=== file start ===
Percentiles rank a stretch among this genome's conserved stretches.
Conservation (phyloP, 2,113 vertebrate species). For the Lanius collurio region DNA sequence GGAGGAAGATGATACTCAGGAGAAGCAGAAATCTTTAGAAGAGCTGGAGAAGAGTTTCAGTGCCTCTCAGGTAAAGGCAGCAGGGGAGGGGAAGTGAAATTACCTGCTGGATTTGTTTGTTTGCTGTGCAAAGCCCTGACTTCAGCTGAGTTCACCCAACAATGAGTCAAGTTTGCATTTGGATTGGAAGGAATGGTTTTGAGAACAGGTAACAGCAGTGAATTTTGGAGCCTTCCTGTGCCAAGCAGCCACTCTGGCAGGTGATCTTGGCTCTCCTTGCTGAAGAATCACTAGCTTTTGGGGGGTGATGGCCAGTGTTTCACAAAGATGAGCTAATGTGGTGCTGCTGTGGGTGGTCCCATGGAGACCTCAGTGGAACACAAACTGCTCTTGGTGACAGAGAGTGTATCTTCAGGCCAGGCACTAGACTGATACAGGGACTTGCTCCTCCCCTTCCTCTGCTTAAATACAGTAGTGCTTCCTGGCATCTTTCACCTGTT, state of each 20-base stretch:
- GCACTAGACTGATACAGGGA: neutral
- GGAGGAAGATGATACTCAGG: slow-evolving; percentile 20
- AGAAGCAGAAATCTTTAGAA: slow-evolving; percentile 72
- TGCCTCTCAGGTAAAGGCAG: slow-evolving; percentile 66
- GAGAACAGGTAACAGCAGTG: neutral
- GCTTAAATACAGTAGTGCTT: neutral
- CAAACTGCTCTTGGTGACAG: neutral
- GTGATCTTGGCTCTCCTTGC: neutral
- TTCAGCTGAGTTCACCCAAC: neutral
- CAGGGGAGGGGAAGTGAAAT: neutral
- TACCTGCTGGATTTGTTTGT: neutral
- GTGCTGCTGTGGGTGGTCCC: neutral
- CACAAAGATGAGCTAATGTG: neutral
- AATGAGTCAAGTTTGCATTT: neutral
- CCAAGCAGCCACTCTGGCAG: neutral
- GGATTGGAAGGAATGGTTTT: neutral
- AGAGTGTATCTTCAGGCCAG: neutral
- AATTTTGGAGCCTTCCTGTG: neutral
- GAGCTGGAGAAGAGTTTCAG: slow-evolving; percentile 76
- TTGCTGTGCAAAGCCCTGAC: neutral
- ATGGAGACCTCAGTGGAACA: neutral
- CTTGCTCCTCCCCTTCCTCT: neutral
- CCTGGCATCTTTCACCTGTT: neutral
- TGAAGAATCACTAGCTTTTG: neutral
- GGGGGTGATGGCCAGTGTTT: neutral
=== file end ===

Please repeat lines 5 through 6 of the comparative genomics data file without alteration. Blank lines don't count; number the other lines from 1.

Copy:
- AGAAGCAGAAATCTTTAGAA: slow-evolving; percentile 72
- TGCCTCTCAGGTAAAGGCAG: slow-evolving; percentile 66